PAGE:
Stan Mayes (Part 7 of 7)
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Seamen who have passed away are often said to have 'Crossed the bar'. This expression comes from a famous poem by Alfred Lord Tennyson. He wrote 'Crossing the Bar' in 1889, three years before he died, and asked that it should appear as the final poem in all collections of his work. Tennyson uses the metaphor of a sandbar - a ridge of sand built up between the sea and the shore - to represent the barrier between life and death. The poem is often used in funeral services and I offer it here in memory of Stan.
Crossing the Bar
Sunset and evening star
And one clear call for me!
And may there be no moaning of the bar,
When I put out to sea,
But such a tide as moving seems asleep,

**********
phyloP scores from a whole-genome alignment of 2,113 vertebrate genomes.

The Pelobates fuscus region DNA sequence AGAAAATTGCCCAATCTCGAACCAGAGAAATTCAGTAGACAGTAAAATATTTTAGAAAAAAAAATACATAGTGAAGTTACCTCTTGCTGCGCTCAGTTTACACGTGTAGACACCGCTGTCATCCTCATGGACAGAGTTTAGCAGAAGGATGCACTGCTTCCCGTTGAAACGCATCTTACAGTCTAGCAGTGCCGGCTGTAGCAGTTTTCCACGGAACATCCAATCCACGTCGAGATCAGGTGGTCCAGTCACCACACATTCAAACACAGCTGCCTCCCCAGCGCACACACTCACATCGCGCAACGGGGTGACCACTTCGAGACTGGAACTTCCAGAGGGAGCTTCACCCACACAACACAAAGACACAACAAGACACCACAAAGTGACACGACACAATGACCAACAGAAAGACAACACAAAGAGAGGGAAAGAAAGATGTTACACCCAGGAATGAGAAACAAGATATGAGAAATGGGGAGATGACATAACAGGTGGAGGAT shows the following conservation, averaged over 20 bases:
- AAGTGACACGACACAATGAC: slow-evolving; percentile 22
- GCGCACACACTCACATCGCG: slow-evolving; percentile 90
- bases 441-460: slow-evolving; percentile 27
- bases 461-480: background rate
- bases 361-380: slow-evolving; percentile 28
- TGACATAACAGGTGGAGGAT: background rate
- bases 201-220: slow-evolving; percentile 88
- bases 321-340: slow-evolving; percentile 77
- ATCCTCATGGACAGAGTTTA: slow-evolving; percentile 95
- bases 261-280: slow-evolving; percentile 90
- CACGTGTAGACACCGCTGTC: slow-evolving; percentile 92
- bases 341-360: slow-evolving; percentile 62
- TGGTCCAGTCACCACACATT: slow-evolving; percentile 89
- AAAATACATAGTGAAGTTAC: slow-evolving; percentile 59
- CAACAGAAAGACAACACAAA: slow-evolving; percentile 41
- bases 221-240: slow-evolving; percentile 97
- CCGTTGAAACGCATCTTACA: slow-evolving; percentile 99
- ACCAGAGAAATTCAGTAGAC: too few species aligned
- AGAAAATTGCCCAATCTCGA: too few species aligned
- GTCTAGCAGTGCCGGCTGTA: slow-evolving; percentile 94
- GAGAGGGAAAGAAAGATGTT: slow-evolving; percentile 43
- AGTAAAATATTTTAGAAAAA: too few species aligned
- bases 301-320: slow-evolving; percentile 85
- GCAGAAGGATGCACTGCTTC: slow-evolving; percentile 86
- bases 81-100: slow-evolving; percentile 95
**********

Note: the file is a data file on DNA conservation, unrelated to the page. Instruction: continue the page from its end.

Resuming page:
Too full for sound and foam,
When that which drew from out the boundless deep
Turns again home.
Twilight and evening bell,
And after that the dark!
And may there be no sadness of farewell,
When I embark;
For though from out our bourne of Time and Place
The flood may bear me far,
I hope to see my Pilot face to face
When I have crossed the bar.
Stan 'crossed the bar' on 21 August 2014 at the age of 93 after a long fight with lung cancer which he faced with the stoical determination that prevailed throughout his life. With great sadness, I joined family and friends in attending his funeral in Gravesend which took place in a packed church beneath the standards of the Gravesend branch of the Merchant Navy Association of which Stan was one of the six founder members.
If anyone epitomised the old saying "They broke the mould after they made him", it was Stan.
Goodbye Stan my friend - you were a gentleman and will be greatly missed by many.